Religion Can Be Spiritual, Says ‘Forward’ Columnist
But it’s still pretty lame
In the new Forward, Jay Michaelson confronts the increasingly ubiquitous notion that spirituality and religion are essentially separate. “I, too, have often claimed that spiritual practice is distinguished from religion by its pragmatic focus—what a practice does—rather than its significance in a system of myth or dogma,” he grants, but he’s not content to leave it at that: “the dichotomy is misleading.” In fact, he contends, “even the most diehard, hyper-rational, Lithuanian Orthodox, High Reform, or otherwise non- or anti-spiritual religionists perform religious acts because they want to feel a certain way. In other words, religion is a form of spirituality.”
OK. But what starts out seeming like an attempt to defend religion from fed-up spiritualists turns quickly back-handed (“lame synagogues do promote mind states”), and Michaelson ends up subtly advocating for a more conventionally “New Age” spirituality by using the concepts of “values” and “states of mind” almost interchangeably. Secular Judaism offers “integrity, ethics, authenticity”; “social justice” Judaism’s got “righteous indignation, sense of moral goodness”; Zionism—“patriotism, strength, belonging”; and old-school synagogue Judaism has this loaded foursome: “particularism, security, traditionalism, Jewish survival.” Given this array, followed by his sly suggestion that “[m]aybe other mind states like inspiration, joy or introspection, might work better,” it seems that while he says, “[w]hat I’ve tried to suggest is that these seemingly Californian spiritual values are not so distant from hard-core New York religious and political ones,” he’s actually trying to sell one to the other.
Religion is Actually Spirituality [Forward]
Daily rate: $2
Monthly rate: $18
Yearly rate: $180
WAIT, WHY DO I HAVE TO PAY TO COMMENT?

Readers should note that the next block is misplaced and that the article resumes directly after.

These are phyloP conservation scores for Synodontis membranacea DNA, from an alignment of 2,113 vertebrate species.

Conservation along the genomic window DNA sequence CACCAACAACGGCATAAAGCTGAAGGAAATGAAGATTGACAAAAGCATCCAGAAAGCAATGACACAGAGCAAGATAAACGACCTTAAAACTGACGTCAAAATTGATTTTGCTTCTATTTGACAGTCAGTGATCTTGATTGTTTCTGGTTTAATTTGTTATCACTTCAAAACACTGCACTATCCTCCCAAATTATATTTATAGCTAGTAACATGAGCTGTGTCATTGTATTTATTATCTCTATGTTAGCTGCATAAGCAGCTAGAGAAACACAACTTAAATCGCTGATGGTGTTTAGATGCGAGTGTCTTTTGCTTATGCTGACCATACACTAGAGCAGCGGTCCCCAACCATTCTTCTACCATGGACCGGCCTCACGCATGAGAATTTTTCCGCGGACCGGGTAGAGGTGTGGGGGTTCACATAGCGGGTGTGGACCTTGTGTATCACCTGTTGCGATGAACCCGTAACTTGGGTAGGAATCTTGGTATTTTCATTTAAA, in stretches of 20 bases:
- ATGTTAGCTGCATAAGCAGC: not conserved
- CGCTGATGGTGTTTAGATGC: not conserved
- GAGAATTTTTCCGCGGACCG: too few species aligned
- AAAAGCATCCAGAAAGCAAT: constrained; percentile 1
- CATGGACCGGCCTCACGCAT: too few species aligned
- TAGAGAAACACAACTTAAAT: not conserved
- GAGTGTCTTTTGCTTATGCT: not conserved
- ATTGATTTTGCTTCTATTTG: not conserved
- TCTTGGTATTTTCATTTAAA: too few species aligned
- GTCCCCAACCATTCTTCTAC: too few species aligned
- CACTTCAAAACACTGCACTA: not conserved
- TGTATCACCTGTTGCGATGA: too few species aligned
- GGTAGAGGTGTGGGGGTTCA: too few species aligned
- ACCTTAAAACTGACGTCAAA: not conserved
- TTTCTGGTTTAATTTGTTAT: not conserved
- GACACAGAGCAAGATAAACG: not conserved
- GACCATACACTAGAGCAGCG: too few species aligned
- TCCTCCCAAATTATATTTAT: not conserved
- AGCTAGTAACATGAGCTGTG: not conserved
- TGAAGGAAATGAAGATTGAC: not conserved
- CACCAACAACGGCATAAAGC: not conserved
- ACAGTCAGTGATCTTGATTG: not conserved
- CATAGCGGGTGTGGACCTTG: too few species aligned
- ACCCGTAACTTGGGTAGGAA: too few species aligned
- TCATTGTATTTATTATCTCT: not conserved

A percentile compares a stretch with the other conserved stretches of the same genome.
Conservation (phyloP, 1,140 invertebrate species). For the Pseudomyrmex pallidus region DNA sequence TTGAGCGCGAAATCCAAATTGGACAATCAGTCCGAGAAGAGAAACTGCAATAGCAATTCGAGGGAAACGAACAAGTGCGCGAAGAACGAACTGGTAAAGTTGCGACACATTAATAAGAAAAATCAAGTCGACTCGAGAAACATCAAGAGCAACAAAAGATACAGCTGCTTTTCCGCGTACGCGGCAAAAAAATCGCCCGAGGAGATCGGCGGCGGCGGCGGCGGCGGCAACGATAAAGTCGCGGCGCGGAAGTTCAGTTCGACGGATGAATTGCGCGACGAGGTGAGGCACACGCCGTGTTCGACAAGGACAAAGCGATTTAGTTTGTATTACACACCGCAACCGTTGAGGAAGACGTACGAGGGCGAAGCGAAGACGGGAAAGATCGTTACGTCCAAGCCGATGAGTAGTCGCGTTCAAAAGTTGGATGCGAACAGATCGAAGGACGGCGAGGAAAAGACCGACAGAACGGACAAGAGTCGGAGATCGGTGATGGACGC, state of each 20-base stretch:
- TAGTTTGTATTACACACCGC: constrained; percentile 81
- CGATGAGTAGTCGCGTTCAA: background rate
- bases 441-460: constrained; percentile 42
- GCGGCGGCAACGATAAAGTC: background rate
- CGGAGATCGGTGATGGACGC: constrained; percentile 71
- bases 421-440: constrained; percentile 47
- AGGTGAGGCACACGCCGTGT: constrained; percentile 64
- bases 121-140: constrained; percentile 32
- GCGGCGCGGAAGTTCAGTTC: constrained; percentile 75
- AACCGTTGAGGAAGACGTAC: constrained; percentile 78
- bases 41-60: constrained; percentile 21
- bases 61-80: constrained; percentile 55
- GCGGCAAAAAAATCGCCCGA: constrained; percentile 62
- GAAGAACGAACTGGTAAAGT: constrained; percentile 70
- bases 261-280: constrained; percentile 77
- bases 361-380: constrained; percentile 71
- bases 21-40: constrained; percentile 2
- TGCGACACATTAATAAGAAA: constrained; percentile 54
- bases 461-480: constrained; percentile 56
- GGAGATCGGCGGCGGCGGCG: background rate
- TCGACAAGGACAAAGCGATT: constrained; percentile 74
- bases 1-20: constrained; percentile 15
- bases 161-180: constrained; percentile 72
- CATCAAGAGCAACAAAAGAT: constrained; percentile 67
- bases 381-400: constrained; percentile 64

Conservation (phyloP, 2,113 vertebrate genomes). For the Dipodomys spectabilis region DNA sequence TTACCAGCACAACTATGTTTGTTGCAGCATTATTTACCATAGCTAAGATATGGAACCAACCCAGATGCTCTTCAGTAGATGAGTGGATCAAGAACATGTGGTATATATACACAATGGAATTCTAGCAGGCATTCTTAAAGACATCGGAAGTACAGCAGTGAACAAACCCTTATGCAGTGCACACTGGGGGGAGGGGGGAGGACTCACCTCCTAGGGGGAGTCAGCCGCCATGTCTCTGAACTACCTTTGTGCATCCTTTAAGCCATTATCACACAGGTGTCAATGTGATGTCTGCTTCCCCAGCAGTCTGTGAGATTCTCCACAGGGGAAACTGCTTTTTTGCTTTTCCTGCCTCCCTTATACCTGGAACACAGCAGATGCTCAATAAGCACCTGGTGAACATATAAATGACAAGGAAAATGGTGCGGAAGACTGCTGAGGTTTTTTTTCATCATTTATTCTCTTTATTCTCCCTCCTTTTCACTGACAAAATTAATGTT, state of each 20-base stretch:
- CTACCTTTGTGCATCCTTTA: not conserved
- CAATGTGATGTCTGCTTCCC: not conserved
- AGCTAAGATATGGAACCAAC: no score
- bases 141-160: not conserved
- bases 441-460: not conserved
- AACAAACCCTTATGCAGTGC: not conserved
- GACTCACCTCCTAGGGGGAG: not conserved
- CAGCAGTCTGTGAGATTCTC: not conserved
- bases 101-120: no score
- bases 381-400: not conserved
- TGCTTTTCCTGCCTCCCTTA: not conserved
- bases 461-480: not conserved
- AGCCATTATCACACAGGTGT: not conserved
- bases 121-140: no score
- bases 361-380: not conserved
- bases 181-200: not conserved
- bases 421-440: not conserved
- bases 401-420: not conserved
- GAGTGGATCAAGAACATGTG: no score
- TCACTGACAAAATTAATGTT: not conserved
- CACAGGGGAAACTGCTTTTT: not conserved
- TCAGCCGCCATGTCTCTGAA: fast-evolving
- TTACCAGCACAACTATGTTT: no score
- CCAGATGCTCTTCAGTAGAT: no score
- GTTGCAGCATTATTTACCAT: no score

Tablet is committed to bringing you the best, smartest, most enlightening and entertaining reporting and writing on Jewish life, all free of charge. We take pride in our community of readers, and are thrilled that you choose to engage with us in a way that is both thoughtful and thought-provoking. But the Internet, for all of its wonders, poses challenges to civilized and constructive discussion, allowing vocal—and, often, anonymous—minorities to drag it down with invective (and worse). Starting today, then, we are asking people who'd like to post comments on the site to pay a nominal fee—less a paywall than a gesture of your own commitment to the cause of great conversation. All proceeds go to helping us bring you the ambitious journalism that brought you here in the first place.
I NEED TO BE HEARD! BUT I DONT WANT TO PAY.
Readers can still interact with us free of charge via Facebook, Twitter, and our other social media channels, or write to us at email@example.com. Each week, we’ll select the best letters and publish them in a new letters to the editor feature on the Scroll.
We hope this new largely symbolic measure will help us create a more pleasant and cultivated environment for all of our readers, and, as always, we thank you deeply for your support.